This page was last updated on 6 March 2002
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the Lavac Popular
I finally ordered a
toilet for the head, after putting it off for months. I ordered a Lavac
Popular from Defender, after much thought. While I have no direct
experience with these vacuum-flush heads, I have heard only good things, and the
simple design seems almost too good to be true. Struggling with a marine
toilet is not one of the things I plan on spending my cruises doing!
Besides, they come highly recommended by James Baldwin of Atom
fame. The toilet is currently on order; Ill post details of the installation
I copped out on the
holding tank for now. (See below for an update.) There is just so much to do, and I can't
bother myself worrying about the best holding tank installation.
Therefore, I ordered one of the flexible bladder tanks, which I have heard
nothing good about, but for now, at least, it will meet applicable regulations,
which is all I care about at this point. I expect to replace the tank and
reengineer the whole system in the future, but not right now. There's no
time to reinvent the wheel.
installed the toilet with four lag screws and silicone. It's a nice, clean
installation, with plenty of room remaining. Once the unit was screwed
down, I moved on to the hoses. I used white sanitation hose for intake and
discharge--it is awful stuff to work with, as it is very stiff and hard.
The intake line runs from the seacock, through the bulkhead, and into a high
loop inside the cabinet, then back down inside and emerges just behind the
toilet. This is a required feature of the Lavac, and there is a special
air vent that is installed in the top of the loop. (Click the thumbnail below)
I had hoped to run
the discharge hoses inside the locker as well, but upon reading the installation
instructions for the included Henderson pump, I noted that I had to mount the
pump vertically--I had hoped to mount it on the platform next to the
toilet. I ended up mounting it on the aft bulkhead, which keeps the hoses
hidden from view when in the salon. The discharge from the toilet runs up
to the bottom side of the pump, then above the pump into a high loop before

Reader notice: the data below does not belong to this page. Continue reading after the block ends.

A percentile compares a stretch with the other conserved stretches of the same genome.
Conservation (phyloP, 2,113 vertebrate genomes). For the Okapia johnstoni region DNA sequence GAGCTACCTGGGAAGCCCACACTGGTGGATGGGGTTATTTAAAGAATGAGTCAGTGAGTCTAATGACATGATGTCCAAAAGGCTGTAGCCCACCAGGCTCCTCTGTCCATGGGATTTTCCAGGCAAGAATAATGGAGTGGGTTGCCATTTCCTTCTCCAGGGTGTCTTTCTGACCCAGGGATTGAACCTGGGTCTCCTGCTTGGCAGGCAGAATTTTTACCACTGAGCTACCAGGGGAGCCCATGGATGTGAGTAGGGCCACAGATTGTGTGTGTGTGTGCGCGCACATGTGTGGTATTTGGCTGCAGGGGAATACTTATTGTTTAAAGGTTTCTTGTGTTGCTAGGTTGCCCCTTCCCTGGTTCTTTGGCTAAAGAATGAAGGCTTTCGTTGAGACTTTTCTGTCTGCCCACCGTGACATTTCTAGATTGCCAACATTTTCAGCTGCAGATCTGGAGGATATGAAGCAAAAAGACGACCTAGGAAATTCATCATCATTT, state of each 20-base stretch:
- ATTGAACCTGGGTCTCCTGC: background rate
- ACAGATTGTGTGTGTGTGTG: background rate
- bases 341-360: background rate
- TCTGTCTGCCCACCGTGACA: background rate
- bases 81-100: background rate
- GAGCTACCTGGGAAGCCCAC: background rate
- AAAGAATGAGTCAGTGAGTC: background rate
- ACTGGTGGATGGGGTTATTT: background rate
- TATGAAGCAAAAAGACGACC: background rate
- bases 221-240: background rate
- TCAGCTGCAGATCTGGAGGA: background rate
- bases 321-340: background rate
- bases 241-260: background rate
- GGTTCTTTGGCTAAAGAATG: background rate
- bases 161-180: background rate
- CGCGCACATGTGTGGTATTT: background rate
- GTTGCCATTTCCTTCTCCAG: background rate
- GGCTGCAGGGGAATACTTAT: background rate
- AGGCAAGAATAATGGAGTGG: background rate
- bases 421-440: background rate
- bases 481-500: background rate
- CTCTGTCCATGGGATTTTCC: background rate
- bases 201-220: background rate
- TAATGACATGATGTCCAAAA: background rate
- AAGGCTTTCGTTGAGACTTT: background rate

returning down to the Y-valve, which I installed next to the pump. From
the valve, one hose leads to the overboard discharge; the other snakes around
and disappears inside the locker before running forward to beneath the port vee
berth, where the holding tank will soon be installed. I tried to keep the
hoses as neat and unobtrusive as possible--but there was no avoiding having them
exposed for my particular installation.
I tested the head
once the boat was in the water. What a neat system...except for the fact
that, from the factory, the bolts securing the toilet bowl to the base, which
joint is sealed with a gasket, were not tightened, so water leaked all
over. I had to remove the toilet from the sole and tighten the four bolts,
which took care of the problem but was an unnecessary annoyance. And boy, does that vacuum seal the
lids--it takes 10 seconds or longer after pumping to be able to pry the lid back
After a season of
use, we are very pleased with the head. The one thing that we learned was
that sometimes the lid or seat might be a little cocked out of position, so the
seals wouldn't allow the vacuum to form properly. This led to some long
pumping sessions while trying to figure out why it wasn't working
properly. Once this very minor problem--and the solution (make sure the
seat and lid are properly aligned before beginning the pumping cycle)--became
apparent, we experienced absolutely no problems with head performance.
platform on which the head is installed required a piece of trim on the outside
to cover the edge of the plywood sole. I milled a piece out of mahogany to
match the other head trim and installed it with screws after finishing with tung
My original plan had been to
cram a Nauta flexible holding tank into the tiny space beneath the vee berth
forward of the head. Sailing and enjoying the boat prevented me from
getting into this project during the 2001 season, but once we hauled the
boat for the winter I knew that I had to come up with a solid, workable solution
to the containment problem. The flexible tank seemed to be out--too
impractical for actual use. It seemed the only solution was to put a tank
in the space in the center of the vee berth. This would mean giving up the
nice drawers that I installed there, but I
think having a decent, large, practical holding tank has to win this war.
We can find other storage space to make up for the lost drawers, but there's
really nowhere else for a good-sized holding tank.
My plan for the waste system
is to allow both containment and direct overboard discharge, and to make it easy
to switch between the two as necessary. I will also install an effective
means of emptying the tank directly overboard when it's possible to do so, as
well as to have an on-deck pumpout for shoreside facilities. No matter how
I plan it out, it ends up more complicated than I would like, but there's just
no other way. We certainly can't rely on shoreside pumpout
facilities--they range anywhere from nonexistent to non-functional to horribly
inconvenient at best. I also want to minimize clutter and complicated hose
and valve runs.
I have come up with is best described with this really crude diagram I put
together. (Please click on the thumbnail for full size.) A draftsman or
penman I am not, so I apologize for the presentation! However, it gets the
general layout across. From the toilet, the flow runs through a Henderson